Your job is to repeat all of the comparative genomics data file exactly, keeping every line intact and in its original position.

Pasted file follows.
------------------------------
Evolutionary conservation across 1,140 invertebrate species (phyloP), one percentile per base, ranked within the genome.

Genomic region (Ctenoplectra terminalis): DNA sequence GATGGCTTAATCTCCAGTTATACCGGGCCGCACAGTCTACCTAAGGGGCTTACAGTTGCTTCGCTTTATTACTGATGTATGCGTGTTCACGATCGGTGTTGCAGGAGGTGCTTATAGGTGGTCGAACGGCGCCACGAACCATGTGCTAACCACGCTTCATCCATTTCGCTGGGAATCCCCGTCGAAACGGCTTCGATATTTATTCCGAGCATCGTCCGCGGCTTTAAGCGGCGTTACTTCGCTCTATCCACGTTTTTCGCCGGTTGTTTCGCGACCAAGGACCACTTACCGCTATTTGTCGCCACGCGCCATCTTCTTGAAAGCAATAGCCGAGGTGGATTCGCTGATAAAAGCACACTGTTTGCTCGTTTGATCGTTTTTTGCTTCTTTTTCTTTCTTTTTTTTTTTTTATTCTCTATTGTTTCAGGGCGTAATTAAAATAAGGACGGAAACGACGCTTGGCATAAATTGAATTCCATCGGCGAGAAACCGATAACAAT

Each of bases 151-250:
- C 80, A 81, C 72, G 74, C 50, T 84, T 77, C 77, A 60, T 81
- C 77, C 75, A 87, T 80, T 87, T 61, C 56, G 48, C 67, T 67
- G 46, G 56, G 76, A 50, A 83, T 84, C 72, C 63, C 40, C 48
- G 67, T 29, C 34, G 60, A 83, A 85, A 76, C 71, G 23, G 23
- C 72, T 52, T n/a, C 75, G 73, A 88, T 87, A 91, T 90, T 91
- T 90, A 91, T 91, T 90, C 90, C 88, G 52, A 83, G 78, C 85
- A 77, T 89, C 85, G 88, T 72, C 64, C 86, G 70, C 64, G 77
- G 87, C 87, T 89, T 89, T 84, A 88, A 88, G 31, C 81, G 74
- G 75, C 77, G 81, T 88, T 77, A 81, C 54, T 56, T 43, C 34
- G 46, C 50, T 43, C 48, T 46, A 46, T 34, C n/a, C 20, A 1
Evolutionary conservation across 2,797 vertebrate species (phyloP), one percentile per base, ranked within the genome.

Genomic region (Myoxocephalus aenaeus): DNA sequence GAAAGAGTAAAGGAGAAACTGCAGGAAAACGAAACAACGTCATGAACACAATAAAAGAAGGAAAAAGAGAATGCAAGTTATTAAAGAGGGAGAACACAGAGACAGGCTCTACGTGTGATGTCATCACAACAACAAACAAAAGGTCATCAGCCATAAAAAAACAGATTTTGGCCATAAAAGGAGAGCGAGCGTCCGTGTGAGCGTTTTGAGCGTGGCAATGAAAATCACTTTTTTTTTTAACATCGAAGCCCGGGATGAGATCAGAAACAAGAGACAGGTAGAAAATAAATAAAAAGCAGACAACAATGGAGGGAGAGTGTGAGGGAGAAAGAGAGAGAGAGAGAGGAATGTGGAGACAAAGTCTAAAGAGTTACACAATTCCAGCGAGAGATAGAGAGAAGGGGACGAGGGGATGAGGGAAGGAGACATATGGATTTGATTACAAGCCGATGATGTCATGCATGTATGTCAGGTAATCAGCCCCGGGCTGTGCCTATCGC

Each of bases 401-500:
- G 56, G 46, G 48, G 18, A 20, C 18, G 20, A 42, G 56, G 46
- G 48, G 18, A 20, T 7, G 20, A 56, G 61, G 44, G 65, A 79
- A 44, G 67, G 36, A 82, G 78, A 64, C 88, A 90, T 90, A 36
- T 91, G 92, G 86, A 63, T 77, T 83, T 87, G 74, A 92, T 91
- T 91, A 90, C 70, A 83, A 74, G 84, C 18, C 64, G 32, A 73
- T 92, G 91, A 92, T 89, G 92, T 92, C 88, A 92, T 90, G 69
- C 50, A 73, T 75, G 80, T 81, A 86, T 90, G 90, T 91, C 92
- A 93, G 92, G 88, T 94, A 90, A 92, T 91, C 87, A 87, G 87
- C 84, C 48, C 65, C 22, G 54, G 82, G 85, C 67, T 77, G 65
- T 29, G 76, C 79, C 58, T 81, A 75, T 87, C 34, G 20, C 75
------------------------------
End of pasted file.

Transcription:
Evolutionary conservation across 1,140 invertebrate species (phyloP), one percentile per base, ranked within the genome.

Genomic region (Ctenoplectra terminalis): DNA sequence GATGGCTTAATCTCCAGTTATACCGGGCCGCACAGTCTACCTAAGGGGCTTACAGTTGCTTCGCTTTATTACTGATGTATGCGTGTTCACGATCGGTGTTGCAGGAGGTGCTTATAGGTGGTCGAACGGCGCCACGAACCATGTGCTAACCACGCTTCATCCATTTCGCTGGGAATCCCCGTCGAAACGGCTTCGATATTTATTCCGAGCATCGTCCGCGGCTTTAAGCGGCGTTACTTCGCTCTATCCACGTTTTTCGCCGGTTGTTTCGCGACCAAGGACCACTTACCGCTATTTGTCGCCACGCGCCATCTTCTTGAAAGCAATAGCCGAGGTGGATTCGCTGATAAAAGCACACTGTTTGCTCGTTTGATCGTTTTTTGCTTCTTTTTCTTTCTTTTTTTTTTTTTATTCTCTATTGTTTCAGGGCGTAATTAAAATAAGGACGGAAACGACGCTTGGCATAAATTGAATTCCATCGGCGAGAAACCGATAACAAT

Each of bases 151-250:
- C 80, A 81, C 72, G 74, C 50, T 84, T 77, C 77, A 60, T 81
- C 77, C 75, A 87, T 80, T 87, T 61, C 56, G 48, C 67, T 67
- G 46, G 56, G 76, A 50, A 83, T 84, C 72, C 63, C 40, C 48
- G 67, T 29, C 34, G 60, A 83, A 85, A 76, C 71, G 23, G 23
- C 72, T 52, T n/a, C 75, G 73, A 88, T 87, A 91, T 90, T 91
- T 90, A 91, T 91, T 90, C 90, C 88, G 52, A 83, G 78, C 85
- A 77, T 89, C 85, G 88, T 72, C 64, C 86, G 70, C 64, G 77
- G 87, C 87, T 89, T 89, T 84, A 88, A 88, G 31, C 81, G 74
- G 75, C 77, G 81, T 88, T 77, A 81, C 54, T 56, T 43, C 34
- G 46, C 50, T 43, C 48, T 46, A 46, T 34, C n/a, C 20, A 1
Evolutionary conservation across 2,797 vertebrate species (phyloP), one percentile per base, ranked within the genome.

Genomic region (Myoxocephalus aenaeus): DNA sequence GAAAGAGTAAAGGAGAAACTGCAGGAAAACGAAACAACGTCATGAACACAATAAAAGAAGGAAAAAGAGAATGCAAGTTATTAAAGAGGGAGAACACAGAGACAGGCTCTACGTGTGATGTCATCACAACAACAAACAAAAGGTCATCAGCCATAAAAAAACAGATTTTGGCCATAAAAGGAGAGCGAGCGTCCGTGTGAGCGTTTTGAGCGTGGCAATGAAAATCACTTTTTTTTTTAACATCGAAGCCCGGGATGAGATCAGAAACAAGAGACAGGTAGAAAATAAATAAAAAGCAGACAACAATGGAGGGAGAGTGTGAGGGAGAAAGAGAGAGAGAGAGAGGAATGTGGAGACAAAGTCTAAAGAGTTACACAATTCCAGCGAGAGATAGAGAGAAGGGGACGAGGGGATGAGGGAAGGAGACATATGGATTTGATTACAAGCCGATGATGTCATGCATGTATGTCAGGTAATCAGCCCCGGGCTGTGCCTATCGC

Each of bases 401-500:
- G 56, G 46, G 48, G 18, A 20, C 18, G 20, A 42, G 56, G 46
- G 48, G 18, A 20, T 7, G 20, A 56, G 61, G 44, G 65, A 79
- A 44, G 67, G 36, A 82, G 78, A 64, C 88, A 90, T 90, A 36
- T 91, G 92, G 86, A 63, T 77, T 83, T 87, G 74, A 92, T 91
- T 91, A 90, C 70, A 83, A 74, G 84, C 18, C 64, G 32, A 73
- T 92, G 91, A 92, T 89, G 92, T 92, C 88, A 92, T 90, G 69
- C 50, A 73, T 75, G 80, T 81, A 86, T 90, G 90, T 91, C 92
- A 93, G 92, G 88, T 94, A 90, A 92, T 91, C 87, A 87, G 87
- C 84, C 48, C 65, C 22, G 54, G 82, G 85, C 67, T 77, G 65
- T 29, G 76, C 79, C 58, T 81, A 75, T 87, C 34, G 20, C 75